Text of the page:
What’s Your Biggest Financial Regret?

I had just gotten a new job and my car broke down. I felt like I needed to replace it quickly and was running out of options.

I knew a fella from the golf course I frequented who worked at a car dealership. I ended up visiting him there – and quickly fell in love with a nice, used Volkswagen Jetta.

“You’ll look pretty cool driving this one, Aaron.”

I was sold and without much looking around, I signed up for a 5-year debt and interest commitment.

It still remains one of my biggest financial regrets. I mean, the cost of the car was about 2/3 of what I was making every year!

As Dave Ramsey is known for saying, sometimes we need to pay a lot of “stupid tax” before we wise up.

A survey reveals some of our biggest financial regrets

Our friends at Student Loan Hero conducted a survey of 1,000 folks and asked them what were some of their biggest financial regrets over the past 12 months.

Here’s a quick snapshot of their responses:

Given these regrets weren’t over a lifetime – but a one-year period – many of the answers seem common. Many of us regret not saving enough, and spending on items we didn’t need.

One item I found encouraging was that not many regretted any “big-ticket” purchases (home, car, ie) which they couldn’t afford. But, perhaps there weren’t opportunities to purchase these items (for example, if they were just-graduated, broke college students).

But many of us know what we ought to be doing – but don’t quite get it done.

As I’ve gotten older, I have certainly cut back on the wants. But I still struggle with saving enough and applying money towards some of our debt (student loan + home).

What are some of your regrets?

I’m curious to know what are some of your financial decisions you wish you could have back? What regrets do you have looking back at life in terms of money?

Here’s a few of mine:

  1. Not investing earlier. Gosh, if I had only knew the returns and more about compound interest and opted to invest rather than spend.
  2. Built a business earlier / focused on assets. Owning assets and building something of your own can really get you ahead in the ballgame. While I had (have) a lot of ideas, some of my execution was missing, so I never got a jump on business dealings, which could have paid dividends.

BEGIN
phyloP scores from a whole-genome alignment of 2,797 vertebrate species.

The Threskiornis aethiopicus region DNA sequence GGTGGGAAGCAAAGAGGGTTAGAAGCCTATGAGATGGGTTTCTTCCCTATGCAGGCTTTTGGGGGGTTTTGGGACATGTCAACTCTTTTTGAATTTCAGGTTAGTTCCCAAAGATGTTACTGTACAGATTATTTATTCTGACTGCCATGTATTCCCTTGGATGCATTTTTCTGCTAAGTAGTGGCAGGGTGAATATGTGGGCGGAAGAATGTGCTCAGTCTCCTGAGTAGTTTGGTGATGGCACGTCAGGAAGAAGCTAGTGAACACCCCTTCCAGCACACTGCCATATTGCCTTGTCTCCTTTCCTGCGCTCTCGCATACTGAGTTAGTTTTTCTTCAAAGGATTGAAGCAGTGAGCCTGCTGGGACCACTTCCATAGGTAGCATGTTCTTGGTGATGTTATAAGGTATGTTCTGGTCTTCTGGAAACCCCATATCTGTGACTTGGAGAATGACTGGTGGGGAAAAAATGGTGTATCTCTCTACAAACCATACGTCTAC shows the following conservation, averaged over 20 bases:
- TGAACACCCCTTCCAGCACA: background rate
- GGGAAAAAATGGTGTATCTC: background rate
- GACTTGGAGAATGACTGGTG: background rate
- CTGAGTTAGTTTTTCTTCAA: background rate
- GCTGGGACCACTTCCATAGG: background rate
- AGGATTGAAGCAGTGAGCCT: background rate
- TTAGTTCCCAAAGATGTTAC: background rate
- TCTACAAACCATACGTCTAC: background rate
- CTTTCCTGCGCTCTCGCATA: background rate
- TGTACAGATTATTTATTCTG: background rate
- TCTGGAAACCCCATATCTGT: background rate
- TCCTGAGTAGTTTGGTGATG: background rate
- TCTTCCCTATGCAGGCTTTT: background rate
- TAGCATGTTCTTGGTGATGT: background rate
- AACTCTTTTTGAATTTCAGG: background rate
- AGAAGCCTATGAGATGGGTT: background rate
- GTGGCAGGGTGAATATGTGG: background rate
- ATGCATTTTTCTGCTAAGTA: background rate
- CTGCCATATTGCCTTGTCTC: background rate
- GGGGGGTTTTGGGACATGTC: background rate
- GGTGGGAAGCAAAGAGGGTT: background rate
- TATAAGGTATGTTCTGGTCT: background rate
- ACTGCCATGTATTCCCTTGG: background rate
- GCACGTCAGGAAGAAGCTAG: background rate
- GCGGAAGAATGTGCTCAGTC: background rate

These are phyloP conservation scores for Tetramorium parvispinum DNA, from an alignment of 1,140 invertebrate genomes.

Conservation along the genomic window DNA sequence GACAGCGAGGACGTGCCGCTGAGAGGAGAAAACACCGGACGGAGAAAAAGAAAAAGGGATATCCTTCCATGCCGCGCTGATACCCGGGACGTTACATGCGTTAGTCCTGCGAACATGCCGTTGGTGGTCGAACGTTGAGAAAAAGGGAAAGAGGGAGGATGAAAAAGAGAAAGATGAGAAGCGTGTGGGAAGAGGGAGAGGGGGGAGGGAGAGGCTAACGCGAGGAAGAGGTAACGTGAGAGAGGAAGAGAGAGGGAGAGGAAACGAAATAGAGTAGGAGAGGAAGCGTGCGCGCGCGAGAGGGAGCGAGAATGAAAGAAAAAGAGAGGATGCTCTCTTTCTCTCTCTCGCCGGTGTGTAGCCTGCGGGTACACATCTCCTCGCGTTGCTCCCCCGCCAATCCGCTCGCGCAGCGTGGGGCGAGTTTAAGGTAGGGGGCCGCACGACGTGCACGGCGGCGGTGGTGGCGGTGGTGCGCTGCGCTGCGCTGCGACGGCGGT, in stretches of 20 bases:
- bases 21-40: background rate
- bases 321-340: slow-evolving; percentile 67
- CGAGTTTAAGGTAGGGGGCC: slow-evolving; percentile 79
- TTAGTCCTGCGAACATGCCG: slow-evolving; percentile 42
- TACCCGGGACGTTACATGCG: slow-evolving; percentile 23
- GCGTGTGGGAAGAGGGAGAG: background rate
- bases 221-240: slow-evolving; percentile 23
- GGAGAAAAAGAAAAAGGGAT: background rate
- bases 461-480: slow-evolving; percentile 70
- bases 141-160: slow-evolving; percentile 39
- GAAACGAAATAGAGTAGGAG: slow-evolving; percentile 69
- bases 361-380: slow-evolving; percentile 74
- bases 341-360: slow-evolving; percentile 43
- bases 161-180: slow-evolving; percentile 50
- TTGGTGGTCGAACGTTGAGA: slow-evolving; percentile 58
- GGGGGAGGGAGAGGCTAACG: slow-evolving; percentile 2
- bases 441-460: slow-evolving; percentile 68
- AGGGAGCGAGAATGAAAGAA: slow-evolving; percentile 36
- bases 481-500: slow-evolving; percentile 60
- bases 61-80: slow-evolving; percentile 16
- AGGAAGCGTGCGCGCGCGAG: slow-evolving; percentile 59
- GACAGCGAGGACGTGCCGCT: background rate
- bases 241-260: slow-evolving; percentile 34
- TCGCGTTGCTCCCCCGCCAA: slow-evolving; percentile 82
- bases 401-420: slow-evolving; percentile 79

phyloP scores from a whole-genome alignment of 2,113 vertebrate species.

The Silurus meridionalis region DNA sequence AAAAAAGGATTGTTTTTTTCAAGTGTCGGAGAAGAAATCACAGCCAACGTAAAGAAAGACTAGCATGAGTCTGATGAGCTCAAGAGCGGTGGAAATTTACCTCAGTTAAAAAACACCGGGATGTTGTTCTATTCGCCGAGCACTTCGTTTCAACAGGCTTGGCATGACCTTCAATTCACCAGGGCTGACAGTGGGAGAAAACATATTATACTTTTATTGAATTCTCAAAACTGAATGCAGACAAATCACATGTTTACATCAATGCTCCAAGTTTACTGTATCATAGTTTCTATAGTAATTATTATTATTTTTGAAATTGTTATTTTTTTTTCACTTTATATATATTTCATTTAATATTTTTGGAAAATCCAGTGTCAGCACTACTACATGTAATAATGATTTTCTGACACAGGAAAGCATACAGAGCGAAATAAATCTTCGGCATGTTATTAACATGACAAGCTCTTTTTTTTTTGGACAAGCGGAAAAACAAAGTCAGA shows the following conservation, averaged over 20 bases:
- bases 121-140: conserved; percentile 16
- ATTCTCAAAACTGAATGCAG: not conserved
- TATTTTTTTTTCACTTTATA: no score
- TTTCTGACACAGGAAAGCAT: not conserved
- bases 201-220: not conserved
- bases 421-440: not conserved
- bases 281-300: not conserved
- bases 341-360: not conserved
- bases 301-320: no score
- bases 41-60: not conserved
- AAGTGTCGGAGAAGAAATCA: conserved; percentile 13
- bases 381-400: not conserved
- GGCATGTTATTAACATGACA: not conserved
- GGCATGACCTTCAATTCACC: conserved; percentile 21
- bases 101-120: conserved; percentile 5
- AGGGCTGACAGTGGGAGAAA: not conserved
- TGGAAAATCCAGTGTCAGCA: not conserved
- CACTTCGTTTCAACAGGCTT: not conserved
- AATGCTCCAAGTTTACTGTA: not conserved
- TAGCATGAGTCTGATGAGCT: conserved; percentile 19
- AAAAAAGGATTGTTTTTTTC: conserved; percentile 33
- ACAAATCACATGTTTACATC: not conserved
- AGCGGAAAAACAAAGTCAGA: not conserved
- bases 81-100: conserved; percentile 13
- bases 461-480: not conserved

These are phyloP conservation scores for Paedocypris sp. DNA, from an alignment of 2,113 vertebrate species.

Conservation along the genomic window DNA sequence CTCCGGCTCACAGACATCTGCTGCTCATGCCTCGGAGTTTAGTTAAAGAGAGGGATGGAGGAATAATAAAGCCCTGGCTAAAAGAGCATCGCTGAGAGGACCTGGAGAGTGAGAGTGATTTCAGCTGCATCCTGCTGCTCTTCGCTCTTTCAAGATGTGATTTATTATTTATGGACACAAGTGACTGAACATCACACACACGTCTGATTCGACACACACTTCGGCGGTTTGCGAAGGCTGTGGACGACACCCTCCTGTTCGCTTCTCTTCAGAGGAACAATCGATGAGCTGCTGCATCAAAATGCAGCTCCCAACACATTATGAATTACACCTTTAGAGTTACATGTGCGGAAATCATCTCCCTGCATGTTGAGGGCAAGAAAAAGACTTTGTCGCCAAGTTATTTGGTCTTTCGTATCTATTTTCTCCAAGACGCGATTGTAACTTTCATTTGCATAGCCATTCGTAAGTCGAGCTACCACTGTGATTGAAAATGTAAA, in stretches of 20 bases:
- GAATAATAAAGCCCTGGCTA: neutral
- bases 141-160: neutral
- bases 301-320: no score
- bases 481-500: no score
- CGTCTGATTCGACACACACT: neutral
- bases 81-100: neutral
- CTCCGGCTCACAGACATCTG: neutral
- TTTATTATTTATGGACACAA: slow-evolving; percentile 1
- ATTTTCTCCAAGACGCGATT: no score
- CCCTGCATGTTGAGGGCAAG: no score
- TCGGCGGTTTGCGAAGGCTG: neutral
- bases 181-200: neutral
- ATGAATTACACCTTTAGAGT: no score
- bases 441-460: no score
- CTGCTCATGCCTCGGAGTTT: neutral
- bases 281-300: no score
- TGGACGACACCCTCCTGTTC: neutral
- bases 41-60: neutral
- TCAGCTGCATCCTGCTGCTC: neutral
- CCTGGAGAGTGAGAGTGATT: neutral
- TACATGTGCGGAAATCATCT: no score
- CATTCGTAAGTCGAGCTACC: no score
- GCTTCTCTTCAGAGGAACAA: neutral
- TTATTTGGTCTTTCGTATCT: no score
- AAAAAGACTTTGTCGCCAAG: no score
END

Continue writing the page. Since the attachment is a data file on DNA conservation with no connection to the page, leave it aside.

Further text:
3. Taking out student loans without much thought / planning about payoff. I admit I was pretty naive when I entered college and signed up for all those student loans. While I’ve been able to pay them off since – they were a burden when I was in the midst of eliminating the balance.
  4. Caring too much what others thought. Thank the Lord I’ve gotten better in this area – but being too preoccupied with / what others possess and their station in life (comparing oneself), is a recipe for disaster. Many of us have sought the next job, the new car / house, just so we’ll look good to others (do you even know their name?)

Be interested to hear about some of your biggest financial regrets.

Don’t regret spending so much on your cell phone bill. See how Matthew and his wife are saving more on their cell phone bills.




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2 comments

  1. Katie Welsh says:

    I can 100% agree with you on not starting early enough. I also regret not paying attention to my student loans. At least now I have a plan and am working on getting rid of them now- better late than never, I suppose!
    Also, I loved this part of your post, “As Dave Ramsey is known for saying, sometimes we need to pay a lot of “stupid tax” before we wise up.”
    Well done :)

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